College professor provoked an argument with his controversial claims that Jesus Christ was a drag king with queer desires. Tat-siong Benny Liew, who is a professor teaching New Testament Studies at the College of the Holy Cross in Massachusetts, expressed his unusual views in a chapter entitled “Queering Closets and Perverting Desires: Cross-Examining John’s Engendering and Transgendering Word across Different Worlds.” In his chapter, professor Liew analyses John’s Gospel and is suggesting that while “John is clear that Jesus is [Jewish]; what John is less clear about is whether Jesus is a biological male.” Alongside the statement that Jesus was genderfluid and had feminine characteristics, Liew also claims the Last Supper was a “literary striptease.”
Professor Liew comes up with more controversial statements in his other co-edited article “They Were All Together in One Place?: Toward Minority Biblical Criticism,” where he claims that Jesus had a gay lover and that he had homosexual desires about God while on the crucifix.
“What I am suggesting is that, when Jesus’ body is being penetrated, his thoughts are on his father,” the professor explains. “He is, in other words, imagining his passion experience as a (masochistic?) sexual relation with his own Father.”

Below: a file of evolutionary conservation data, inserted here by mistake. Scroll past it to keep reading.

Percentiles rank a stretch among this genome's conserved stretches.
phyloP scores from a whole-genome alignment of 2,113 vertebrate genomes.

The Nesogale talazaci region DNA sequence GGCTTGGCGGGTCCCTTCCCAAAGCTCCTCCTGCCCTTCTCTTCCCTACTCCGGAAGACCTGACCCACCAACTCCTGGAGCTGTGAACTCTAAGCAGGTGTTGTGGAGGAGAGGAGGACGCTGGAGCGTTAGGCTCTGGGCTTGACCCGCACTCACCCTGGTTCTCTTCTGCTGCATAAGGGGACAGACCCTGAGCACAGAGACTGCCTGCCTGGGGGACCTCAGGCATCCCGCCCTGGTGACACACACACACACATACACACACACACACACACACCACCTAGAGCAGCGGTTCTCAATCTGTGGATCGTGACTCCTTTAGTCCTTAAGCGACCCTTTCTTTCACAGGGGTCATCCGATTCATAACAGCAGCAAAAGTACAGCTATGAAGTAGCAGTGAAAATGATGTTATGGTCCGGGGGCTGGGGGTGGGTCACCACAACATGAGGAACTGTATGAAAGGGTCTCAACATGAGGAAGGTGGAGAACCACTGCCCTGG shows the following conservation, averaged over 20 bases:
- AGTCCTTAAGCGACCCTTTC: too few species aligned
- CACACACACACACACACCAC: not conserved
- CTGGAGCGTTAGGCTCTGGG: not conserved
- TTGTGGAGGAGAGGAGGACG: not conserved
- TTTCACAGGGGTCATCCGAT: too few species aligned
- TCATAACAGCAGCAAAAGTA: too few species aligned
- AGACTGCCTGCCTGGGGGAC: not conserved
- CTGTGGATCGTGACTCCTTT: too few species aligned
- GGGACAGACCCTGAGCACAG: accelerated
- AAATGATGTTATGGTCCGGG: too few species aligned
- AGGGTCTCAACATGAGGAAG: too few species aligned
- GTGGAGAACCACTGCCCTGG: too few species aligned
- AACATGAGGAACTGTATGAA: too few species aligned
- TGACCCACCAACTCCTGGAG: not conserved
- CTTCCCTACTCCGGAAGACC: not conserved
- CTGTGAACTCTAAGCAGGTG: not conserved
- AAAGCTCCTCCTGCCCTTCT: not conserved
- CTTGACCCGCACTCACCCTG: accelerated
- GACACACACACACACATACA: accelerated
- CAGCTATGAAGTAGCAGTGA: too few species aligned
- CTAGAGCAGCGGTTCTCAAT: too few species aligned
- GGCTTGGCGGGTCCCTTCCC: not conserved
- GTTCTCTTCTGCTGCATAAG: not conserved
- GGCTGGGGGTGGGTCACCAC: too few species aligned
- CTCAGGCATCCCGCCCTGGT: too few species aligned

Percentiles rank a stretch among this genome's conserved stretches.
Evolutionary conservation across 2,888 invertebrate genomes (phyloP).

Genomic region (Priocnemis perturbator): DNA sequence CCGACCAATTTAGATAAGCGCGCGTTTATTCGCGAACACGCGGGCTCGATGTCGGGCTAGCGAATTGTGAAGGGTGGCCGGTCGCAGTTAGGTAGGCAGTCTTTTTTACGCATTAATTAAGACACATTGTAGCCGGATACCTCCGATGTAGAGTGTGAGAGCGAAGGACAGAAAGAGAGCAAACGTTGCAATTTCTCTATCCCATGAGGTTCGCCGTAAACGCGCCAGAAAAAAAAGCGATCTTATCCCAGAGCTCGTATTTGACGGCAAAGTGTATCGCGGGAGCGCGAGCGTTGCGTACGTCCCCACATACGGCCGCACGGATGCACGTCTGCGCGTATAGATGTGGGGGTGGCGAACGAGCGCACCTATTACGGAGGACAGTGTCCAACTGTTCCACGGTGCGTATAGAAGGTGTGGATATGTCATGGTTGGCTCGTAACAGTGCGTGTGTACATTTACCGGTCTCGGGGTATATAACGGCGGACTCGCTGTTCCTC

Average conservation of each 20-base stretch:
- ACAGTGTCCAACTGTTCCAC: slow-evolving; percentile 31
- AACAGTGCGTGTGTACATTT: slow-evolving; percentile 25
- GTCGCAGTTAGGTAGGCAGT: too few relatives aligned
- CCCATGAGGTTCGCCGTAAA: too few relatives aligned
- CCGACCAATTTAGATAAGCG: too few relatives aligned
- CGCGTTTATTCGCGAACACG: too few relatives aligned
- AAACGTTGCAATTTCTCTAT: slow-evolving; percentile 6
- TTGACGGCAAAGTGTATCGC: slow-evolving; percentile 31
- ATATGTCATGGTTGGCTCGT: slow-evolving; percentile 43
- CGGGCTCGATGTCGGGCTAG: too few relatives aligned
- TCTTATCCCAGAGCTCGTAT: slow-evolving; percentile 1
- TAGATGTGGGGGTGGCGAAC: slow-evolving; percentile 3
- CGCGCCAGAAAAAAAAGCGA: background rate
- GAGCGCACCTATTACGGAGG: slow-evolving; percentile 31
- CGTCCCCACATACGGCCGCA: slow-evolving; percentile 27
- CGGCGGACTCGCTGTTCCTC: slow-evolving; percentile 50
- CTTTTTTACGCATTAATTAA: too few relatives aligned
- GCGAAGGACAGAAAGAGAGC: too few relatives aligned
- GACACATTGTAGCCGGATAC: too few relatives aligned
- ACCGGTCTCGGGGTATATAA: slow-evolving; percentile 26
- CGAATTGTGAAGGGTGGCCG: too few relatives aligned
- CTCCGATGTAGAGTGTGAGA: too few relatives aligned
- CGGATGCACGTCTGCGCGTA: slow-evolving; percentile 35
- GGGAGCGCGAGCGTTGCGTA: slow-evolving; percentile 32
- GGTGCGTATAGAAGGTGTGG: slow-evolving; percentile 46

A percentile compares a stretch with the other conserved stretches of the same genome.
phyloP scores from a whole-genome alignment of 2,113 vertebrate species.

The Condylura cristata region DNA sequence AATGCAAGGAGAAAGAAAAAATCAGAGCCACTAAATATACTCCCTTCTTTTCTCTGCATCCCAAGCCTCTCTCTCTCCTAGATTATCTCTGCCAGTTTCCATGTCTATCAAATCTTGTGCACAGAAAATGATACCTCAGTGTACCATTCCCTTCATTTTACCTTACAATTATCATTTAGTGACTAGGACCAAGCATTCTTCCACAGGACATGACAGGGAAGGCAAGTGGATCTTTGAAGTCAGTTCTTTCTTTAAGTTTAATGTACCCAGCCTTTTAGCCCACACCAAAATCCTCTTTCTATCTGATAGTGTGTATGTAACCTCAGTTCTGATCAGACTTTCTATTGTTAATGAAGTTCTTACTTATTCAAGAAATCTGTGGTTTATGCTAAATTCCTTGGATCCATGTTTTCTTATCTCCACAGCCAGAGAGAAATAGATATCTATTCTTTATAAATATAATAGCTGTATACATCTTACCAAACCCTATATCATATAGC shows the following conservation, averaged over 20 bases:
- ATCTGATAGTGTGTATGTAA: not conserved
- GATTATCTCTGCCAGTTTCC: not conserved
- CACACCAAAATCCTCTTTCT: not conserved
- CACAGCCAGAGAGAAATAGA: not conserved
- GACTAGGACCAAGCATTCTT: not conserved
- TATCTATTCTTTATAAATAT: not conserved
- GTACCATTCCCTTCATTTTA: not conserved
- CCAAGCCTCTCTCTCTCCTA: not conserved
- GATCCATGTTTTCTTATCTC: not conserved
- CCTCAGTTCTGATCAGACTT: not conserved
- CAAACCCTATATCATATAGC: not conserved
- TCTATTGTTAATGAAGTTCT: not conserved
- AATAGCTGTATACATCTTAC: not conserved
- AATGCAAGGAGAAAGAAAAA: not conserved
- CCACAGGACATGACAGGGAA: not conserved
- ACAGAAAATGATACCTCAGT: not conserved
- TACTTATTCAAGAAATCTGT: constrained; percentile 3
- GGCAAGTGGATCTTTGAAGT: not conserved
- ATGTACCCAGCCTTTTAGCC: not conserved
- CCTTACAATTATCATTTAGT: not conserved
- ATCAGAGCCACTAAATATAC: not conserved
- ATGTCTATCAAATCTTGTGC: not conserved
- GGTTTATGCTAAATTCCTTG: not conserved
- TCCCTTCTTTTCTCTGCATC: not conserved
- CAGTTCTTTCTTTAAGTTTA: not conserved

These statements sparked a controversy when Holy Cross student, Elinor Reilly, wrote an article about Liew’s statements for the Fenwick review, an independent student journal. With his unusual teachings professor Liew angered many and provoked reactions among the College of the Holy Cross officials.
As Fox News report, Holy Cross spokesman John Hill told that Liew hasn't taught the controversial material in the classroom. “The decade-old work referenced in the Fenwick Review article was not intended for an undergraduate classroom, nor has it ever been assigned at Holy Cross. It was an intentionally provocative work, not a statement of belief, meant to foster discussion among a small group of Biblical scholars exploring marginalization. No one has made a complaint about the content of Professor Liew’s classes in his four years at Holy Cross.”
According to Fox News, College’s president stated: “I know Professor Liew to be a dedicated teacher and an engaged scholar. He is a man of faith, and he and his family are active members of a church community. Academic freedom is one of the hallmarks of a liberal arts education. Scholars in all disciplines are free to inquire, critique, comment, and push boundaries on widely accepted thought. However, I strongly disagree with the interpretation of John's Gospel, as described in the Fenwick Review, and I find it especially offensive in this most sacred of all weeks in the liturgical calendar.”
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